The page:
Karim Tabbou, a political activist, in prison since September was summoned in court in capital Algiers Tuesday.
The prosecution charged him with undermining national unity. He was sentenced to six months in prison and an additional six-month suspended sentence.
His lawyers and the Algerian League for the Defense of Human Rights (LADDH) expect him to be freed on March 26 for time served since he was detained in September, reports say.
His defense Tuesday said he was dragged into an announced trial though he was sick and could not talk. Abdelghani Badi, member of his defense team, said the activist suffered from a stroke and lost the use of some limbs.
The lawyer also indicated that they were not informed beforehand of the trial. Badi argued that the verdict was rendered while Tabbou was taken away to receive treatment.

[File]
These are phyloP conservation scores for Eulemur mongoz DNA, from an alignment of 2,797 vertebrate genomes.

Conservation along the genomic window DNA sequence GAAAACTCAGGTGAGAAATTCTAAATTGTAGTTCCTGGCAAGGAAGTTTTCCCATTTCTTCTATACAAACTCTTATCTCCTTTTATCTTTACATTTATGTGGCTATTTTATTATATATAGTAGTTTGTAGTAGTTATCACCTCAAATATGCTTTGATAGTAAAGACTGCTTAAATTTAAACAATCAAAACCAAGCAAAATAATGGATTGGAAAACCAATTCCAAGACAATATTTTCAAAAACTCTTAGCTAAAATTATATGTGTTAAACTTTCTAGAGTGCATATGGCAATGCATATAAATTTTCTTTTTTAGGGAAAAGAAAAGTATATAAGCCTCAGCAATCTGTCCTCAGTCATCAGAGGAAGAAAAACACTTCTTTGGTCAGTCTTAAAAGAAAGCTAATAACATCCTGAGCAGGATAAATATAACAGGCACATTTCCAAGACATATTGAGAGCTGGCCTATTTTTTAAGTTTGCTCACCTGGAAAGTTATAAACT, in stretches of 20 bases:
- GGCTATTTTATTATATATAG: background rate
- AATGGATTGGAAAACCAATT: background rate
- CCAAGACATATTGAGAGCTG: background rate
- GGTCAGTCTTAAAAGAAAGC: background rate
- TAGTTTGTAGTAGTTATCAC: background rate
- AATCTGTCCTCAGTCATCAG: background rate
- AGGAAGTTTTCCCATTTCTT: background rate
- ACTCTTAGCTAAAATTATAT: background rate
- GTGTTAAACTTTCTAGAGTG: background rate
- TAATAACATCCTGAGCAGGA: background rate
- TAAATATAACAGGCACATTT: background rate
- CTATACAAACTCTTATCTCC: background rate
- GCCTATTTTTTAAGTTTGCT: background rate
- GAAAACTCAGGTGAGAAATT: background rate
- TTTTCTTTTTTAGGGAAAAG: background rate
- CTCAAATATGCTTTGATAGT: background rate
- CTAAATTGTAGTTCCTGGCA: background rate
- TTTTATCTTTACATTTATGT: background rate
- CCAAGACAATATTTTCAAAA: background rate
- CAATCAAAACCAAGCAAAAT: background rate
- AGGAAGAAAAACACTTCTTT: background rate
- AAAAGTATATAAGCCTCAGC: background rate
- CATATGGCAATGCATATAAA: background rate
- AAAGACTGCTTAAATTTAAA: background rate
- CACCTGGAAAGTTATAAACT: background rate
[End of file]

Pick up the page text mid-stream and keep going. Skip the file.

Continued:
“The judge didn’t want to listen, and withdrew to deliberate,” Amine Sidhom, another member of the defense told AFP.
“When he got out, he announced a sentence of a year in prison.”
Tabbou is among the leading public figures of the popular uprising that has rocked the North African country since February last year when thousands of Algerians rose up against the autocratic regime.
Despite the presidential elections held in December, bringing to power Abdelmadjid Tebboune, the movement continued until last week when the President banned all gatherings and demonstrations on the grounds of the fight against Covid-19, which has killed 21 people and infected 302 people.